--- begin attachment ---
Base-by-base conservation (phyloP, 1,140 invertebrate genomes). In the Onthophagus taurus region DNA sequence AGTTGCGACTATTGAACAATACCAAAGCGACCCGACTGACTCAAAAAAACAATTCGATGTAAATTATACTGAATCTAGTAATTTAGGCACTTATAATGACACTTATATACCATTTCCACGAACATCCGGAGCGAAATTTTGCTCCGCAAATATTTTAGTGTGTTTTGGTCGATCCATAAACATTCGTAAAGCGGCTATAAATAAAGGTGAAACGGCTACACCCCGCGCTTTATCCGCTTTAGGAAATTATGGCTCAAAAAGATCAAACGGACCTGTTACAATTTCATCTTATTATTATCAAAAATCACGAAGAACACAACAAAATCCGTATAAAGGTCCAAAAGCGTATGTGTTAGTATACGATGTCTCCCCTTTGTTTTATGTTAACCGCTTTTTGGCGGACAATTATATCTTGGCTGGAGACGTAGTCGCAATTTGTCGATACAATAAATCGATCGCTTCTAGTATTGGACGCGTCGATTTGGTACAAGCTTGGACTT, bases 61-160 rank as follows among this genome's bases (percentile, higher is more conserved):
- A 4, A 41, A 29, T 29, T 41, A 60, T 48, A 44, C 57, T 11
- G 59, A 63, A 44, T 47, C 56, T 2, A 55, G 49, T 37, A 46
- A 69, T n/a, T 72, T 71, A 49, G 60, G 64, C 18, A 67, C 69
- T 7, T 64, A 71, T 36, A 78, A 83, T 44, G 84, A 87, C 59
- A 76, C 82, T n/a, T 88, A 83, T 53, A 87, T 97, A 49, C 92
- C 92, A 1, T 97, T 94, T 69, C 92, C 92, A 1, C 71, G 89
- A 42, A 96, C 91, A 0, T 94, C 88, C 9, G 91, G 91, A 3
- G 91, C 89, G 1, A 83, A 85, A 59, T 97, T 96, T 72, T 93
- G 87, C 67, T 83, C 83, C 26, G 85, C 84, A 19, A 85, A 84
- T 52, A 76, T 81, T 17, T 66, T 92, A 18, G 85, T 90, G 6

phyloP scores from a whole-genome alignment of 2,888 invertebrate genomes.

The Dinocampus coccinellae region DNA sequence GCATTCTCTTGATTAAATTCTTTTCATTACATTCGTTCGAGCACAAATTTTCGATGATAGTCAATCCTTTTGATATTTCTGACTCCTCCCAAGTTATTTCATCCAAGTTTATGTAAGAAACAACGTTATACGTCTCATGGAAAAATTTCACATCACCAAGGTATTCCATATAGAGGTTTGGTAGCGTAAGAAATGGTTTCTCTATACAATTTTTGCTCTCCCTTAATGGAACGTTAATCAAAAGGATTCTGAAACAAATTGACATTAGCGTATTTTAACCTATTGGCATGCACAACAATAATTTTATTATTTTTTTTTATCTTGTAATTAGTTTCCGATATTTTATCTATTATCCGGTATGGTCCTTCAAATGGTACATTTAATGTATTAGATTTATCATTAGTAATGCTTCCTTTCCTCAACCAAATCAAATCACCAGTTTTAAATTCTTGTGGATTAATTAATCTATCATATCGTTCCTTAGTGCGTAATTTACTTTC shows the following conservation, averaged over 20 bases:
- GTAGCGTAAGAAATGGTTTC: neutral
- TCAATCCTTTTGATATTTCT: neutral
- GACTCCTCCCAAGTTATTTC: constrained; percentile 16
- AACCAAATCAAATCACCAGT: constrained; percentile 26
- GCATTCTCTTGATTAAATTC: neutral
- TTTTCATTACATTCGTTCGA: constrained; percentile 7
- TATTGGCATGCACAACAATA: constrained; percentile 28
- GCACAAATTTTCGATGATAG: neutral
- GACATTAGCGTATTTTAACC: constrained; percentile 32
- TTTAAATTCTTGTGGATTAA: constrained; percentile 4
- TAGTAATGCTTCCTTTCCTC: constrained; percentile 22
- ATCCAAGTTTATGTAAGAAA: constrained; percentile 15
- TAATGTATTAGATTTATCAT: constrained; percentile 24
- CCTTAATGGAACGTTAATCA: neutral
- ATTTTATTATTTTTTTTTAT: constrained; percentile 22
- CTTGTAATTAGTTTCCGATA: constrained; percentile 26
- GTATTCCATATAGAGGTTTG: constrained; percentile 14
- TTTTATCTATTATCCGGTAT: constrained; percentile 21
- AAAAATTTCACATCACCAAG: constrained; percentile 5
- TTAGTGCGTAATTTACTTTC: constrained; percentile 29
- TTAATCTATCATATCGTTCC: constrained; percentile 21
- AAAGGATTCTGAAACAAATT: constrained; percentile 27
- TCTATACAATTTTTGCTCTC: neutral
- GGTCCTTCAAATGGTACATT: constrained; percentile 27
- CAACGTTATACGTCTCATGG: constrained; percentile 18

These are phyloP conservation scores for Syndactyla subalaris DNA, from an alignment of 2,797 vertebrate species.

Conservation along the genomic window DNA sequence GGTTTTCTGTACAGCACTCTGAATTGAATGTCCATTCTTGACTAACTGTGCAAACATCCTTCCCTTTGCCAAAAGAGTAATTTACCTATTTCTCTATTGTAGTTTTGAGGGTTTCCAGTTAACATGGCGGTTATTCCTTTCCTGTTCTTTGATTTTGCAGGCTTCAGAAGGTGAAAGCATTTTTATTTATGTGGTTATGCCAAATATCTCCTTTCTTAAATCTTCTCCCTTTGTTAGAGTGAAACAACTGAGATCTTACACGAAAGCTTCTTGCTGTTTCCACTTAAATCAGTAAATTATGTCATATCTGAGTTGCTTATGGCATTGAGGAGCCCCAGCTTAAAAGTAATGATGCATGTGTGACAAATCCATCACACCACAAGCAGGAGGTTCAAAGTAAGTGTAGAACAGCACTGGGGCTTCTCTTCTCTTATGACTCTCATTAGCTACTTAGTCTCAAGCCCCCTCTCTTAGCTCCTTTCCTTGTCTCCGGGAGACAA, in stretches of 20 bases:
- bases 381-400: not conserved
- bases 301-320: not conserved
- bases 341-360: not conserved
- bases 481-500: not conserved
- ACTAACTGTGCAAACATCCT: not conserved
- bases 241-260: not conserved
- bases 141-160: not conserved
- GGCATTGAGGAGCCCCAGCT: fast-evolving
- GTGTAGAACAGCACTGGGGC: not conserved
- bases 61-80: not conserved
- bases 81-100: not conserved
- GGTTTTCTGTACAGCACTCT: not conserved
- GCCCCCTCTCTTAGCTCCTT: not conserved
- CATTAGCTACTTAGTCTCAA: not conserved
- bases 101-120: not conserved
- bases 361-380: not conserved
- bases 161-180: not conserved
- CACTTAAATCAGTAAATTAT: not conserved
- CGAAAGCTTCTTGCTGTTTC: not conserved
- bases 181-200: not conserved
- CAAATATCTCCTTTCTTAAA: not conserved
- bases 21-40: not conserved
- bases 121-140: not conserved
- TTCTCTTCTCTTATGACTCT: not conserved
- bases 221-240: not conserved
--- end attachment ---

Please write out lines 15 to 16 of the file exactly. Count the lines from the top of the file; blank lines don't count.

- TCAATCCTTTTGATATTTCT: neutral
- GACTCCTCCCAAGTTATTTC: constrained; percentile 16